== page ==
FIFA World Cup Dismal Degeneration: It Can Only Get Better for England
Well, another World Cup ends in disappointment for England.
Another team that we were promised was so good, has once again left us wanting.
But there are many positives. The media has often hyped the current team as the "Golden Generation," but in reality the "Golden Generation" would more aptly describe the team of 1998 or 2002.
Or 1966, ho ho.
Here are some players who we won't miss at the next world cup.
Emile "The Donkey" Heskey is reaching the end of his professional career at 32, and naturally, his international career will end sooner. But not, sadly, soon enough.
For most England fans, Heskey's inclusion was always baffling.
What, exactly, is the point of playing a striker who doesn't score? Emile has managed only seven goals in 62 international appearances. To put that into perspective, John Terry is a defender—and he's managed six goals in 64.
The argument that Capello always used was that he brought the best out of Wayne Rooney. That argument seems dead in the water now that "Wazza" hasn't scored in 10 internationals (unless you count against the Platinum Stars).
Sorry Heskey, we won't miss you.
Gareth "Cash and Barry" has amassed an impressive 39 caps for England, of which about half have come since 2006 World Cup savior Owen Hargreaves' knees fell off.
He's never been incompetent. The problem is, he's never really been that good, either. The argument for Barry's inclusion, despite his pre-tournament injury and his anonymous performances for Manchester City, was that England need a defensive runner to cover the midfield.
To most people's minds, that means Scott Parker, the perennially underestimated midfield destroyer, or Owen Hargeaves, the perpetually injured show-stealer.
This tournament, Barry's inability to play the first match made us all suddenly think he was some sort of world beater.
Unfortunately for Cash and Barry, rather than highlight his defensive ability, this World Cup rather made us wish Capello had taken Scott Parker.
The City man was awful in possession, playing almost all his long balls out of play, and was largely at fault for two goals against Germany—although, of course, it would be ludicrous to suggest he was the only one.
Fortunately, he's 29 now, so by the time the next World Cup swings around, he'll be 33 and hopefully long past it.
Michael Carrick, aged 28, assumed the role of "Plan B" for the English central midfield.
Presumably, he was taken on experience merits (having 22 caps), because after the season he's had, I just can't understand why else he was there.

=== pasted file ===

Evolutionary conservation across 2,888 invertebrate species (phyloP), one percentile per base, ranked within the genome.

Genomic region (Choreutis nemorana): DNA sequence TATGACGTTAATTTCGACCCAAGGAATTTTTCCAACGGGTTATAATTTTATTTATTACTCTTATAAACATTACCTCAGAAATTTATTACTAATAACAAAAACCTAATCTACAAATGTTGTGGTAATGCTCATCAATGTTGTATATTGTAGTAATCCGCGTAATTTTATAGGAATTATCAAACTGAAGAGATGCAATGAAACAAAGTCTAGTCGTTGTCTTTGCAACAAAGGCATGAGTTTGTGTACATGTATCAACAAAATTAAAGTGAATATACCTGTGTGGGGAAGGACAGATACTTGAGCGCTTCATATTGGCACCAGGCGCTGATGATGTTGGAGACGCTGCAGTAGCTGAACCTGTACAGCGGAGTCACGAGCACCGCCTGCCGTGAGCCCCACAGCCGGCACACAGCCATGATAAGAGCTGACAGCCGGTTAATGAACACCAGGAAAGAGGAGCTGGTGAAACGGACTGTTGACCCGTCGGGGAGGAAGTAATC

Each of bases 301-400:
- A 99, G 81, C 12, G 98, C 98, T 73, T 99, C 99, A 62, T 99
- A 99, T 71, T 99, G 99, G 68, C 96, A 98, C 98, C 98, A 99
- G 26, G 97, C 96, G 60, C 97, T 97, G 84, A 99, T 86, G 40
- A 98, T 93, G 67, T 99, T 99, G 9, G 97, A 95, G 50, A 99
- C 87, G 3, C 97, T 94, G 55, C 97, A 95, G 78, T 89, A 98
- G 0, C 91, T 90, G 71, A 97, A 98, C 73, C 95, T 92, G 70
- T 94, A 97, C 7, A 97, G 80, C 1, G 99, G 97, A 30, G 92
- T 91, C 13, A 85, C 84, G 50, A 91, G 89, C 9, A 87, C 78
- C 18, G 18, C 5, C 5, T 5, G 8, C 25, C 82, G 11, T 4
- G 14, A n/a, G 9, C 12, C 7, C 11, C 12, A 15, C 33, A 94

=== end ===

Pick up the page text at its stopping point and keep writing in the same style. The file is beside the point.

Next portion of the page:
Carrick has never been a particularly good player. He's had a few alright seasons for Manchester United, especially 08-09, but that still doesn't make him an automatic for England.
And after his horror show of a season, combined with his crap performances in pre-tournament friendlies, Tom Huddlestone must be sitting at home thinking "what the hell did I do wrong?"
Good bye Carrick. You're just not good enough.
Upson...dear oh dear. Whoever said we have capable backup for Rio and Terry was very, very wrong, and by Christ did we miss Rio.
OK, so he made a decent block against Slovenia.
But against Germany, his performance simply beggars belief.
I don't think I was the only one screaming for Dawson to be given a chance.
Ah yes, here we are.
Fat Frank "Is He Even on the Pitch?" Lampard.
I remember a time when England had a brilliant central midfielder.
He scored goals for fun.
Opponents rightly feared him. He was lauded by many as "the best English player of his generation."
And then Sven Goran Eriksson forced his retirement from international football to accommodate this fat idiot.
Yes, that's right—I'm talking about Paul Scholes. A partnership of Scholes and Gerrard five years ago, when both were at the peak of their powers, would have been mouthwatering. Instead, media-mug Lamps got his place and England have been downhill ever since.
In fact, he's twice managed to force England's best midfielder onto the wilderness of the left wing.
After the Scholes fiasco of Euro '04, Gerrard—England's player of the tournament—has had to do the work of the entire midfield from the left, because this useless lump didn't turn up for the three lions, as per usual. I wouldn't care about Lampard's complete ineptitude at international level so much if he wasn't so brilliant for Chelsea.
But then again, Chelsea is built around him. They basically have an entire midfield sitting behind Lumpy and Drogba. For England, he's asked to play as a real midfielder. A concept that is apparently totally alien to him.
He'll be 36 by the next World Cup. Please, Fatty, please, just go. Before you ruin another tournament for us. Give way for someone who cares about playing for their country.